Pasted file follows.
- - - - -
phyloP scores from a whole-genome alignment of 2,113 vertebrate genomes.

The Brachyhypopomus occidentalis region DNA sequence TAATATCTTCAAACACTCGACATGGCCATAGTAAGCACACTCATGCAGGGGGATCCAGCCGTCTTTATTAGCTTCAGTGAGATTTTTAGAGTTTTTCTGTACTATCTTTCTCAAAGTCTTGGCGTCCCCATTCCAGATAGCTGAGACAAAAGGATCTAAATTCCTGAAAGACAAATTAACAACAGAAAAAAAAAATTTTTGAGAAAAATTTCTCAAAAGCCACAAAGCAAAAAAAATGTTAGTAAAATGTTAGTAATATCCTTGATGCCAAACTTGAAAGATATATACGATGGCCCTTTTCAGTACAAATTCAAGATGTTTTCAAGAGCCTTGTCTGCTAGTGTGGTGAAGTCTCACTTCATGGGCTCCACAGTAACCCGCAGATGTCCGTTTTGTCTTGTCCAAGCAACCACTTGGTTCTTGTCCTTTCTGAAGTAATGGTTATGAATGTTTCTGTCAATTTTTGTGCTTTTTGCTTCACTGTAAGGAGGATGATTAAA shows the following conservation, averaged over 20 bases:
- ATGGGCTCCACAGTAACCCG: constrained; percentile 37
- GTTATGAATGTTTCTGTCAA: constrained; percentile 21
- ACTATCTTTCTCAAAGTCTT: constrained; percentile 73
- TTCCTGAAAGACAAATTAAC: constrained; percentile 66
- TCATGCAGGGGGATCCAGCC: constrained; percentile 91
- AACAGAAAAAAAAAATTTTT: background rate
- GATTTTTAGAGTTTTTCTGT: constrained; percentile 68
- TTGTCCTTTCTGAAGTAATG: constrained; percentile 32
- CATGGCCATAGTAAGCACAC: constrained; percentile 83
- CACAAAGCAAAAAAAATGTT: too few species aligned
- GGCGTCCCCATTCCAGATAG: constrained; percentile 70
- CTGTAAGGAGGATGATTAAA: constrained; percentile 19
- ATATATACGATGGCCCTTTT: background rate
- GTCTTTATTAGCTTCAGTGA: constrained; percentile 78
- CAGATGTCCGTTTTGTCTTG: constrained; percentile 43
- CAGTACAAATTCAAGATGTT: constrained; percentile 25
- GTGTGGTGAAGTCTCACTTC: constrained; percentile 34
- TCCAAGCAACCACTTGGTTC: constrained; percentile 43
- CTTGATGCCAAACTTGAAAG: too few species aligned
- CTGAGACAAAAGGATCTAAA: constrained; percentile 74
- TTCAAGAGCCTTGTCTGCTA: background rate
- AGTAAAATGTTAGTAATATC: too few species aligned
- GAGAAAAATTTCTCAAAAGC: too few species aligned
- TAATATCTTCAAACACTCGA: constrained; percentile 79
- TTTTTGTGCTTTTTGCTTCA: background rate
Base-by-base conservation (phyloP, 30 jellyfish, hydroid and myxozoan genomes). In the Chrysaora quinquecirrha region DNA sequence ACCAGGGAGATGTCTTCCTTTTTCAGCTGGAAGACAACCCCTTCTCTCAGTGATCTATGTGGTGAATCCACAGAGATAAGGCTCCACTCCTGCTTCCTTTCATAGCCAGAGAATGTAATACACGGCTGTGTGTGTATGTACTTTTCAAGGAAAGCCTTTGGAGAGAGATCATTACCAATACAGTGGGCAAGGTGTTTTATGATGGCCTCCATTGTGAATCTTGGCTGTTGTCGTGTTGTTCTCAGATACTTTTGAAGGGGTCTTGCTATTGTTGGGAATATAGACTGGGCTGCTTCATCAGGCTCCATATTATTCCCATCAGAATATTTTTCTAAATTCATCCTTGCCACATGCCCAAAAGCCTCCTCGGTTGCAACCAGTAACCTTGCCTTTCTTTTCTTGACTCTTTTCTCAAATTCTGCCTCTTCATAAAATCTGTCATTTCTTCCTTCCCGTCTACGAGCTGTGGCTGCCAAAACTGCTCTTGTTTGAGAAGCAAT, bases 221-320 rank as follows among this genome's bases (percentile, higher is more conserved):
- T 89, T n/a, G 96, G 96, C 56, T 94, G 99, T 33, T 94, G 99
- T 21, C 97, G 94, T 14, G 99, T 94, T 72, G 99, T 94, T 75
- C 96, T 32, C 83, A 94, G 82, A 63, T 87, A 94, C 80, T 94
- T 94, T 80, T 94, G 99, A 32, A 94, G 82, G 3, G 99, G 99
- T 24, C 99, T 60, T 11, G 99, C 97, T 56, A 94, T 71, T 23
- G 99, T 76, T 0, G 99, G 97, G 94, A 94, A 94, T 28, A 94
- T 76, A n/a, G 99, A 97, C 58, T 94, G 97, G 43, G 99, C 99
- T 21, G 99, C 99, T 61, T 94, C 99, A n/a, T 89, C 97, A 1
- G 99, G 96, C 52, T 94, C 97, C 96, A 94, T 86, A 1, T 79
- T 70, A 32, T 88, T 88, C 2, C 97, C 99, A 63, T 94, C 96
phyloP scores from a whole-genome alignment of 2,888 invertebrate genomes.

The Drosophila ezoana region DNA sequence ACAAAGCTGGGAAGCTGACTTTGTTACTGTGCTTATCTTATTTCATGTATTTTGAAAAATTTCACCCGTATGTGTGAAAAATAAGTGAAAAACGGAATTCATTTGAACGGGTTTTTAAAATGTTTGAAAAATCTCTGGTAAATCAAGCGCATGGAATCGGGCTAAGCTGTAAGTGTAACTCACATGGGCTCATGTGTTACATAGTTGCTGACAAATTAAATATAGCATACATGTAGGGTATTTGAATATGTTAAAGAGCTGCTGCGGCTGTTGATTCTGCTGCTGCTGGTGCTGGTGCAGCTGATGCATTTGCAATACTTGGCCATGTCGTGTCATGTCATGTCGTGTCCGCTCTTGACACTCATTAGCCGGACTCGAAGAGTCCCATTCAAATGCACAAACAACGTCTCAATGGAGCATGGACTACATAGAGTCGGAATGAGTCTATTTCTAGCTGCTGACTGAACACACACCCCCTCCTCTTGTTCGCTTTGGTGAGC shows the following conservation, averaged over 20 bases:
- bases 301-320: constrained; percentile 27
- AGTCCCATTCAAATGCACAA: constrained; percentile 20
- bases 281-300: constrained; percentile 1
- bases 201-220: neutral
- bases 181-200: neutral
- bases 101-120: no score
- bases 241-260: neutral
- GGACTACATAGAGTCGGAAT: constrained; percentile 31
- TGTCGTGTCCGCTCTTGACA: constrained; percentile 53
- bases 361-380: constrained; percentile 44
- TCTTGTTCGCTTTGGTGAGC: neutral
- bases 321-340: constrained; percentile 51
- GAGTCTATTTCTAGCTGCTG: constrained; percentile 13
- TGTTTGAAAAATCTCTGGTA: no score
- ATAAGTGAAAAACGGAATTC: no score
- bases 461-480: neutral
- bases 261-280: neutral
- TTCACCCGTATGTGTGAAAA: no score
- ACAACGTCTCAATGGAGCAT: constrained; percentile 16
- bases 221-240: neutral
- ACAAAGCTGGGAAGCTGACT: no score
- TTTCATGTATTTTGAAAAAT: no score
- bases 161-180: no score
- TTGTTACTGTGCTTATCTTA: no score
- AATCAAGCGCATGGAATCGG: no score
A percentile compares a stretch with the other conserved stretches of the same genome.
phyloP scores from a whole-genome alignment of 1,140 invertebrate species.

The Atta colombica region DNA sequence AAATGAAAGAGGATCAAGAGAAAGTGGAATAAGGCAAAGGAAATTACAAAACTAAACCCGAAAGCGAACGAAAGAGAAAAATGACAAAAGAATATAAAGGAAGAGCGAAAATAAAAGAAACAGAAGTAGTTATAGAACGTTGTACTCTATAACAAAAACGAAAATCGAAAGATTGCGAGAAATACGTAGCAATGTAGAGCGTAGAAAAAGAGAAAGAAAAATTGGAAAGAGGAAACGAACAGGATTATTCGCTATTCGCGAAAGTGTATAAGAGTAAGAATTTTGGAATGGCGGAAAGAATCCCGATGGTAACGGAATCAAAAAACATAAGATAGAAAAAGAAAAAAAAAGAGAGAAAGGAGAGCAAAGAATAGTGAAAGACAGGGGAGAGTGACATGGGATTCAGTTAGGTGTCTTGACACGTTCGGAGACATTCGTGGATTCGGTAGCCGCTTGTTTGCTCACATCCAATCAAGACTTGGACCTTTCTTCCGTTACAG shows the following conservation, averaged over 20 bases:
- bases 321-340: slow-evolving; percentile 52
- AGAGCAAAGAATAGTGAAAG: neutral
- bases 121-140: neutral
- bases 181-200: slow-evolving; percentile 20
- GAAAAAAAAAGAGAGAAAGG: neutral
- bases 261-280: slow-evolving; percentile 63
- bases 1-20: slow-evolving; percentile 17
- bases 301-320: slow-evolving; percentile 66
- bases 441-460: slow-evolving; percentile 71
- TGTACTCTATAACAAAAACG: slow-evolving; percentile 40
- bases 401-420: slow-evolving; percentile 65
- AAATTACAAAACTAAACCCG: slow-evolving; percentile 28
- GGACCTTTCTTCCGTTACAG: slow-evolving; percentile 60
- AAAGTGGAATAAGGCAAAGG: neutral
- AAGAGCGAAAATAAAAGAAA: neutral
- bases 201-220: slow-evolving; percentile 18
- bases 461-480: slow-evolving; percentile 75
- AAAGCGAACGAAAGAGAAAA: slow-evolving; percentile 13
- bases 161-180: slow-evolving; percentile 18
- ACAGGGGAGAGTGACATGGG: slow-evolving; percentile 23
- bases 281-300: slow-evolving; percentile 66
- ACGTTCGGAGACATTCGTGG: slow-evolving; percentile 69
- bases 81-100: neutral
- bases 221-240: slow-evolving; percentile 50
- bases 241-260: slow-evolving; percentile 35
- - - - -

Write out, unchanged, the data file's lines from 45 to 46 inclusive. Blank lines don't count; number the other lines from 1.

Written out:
- bases 181-200: neutral
- bases 101-120: no score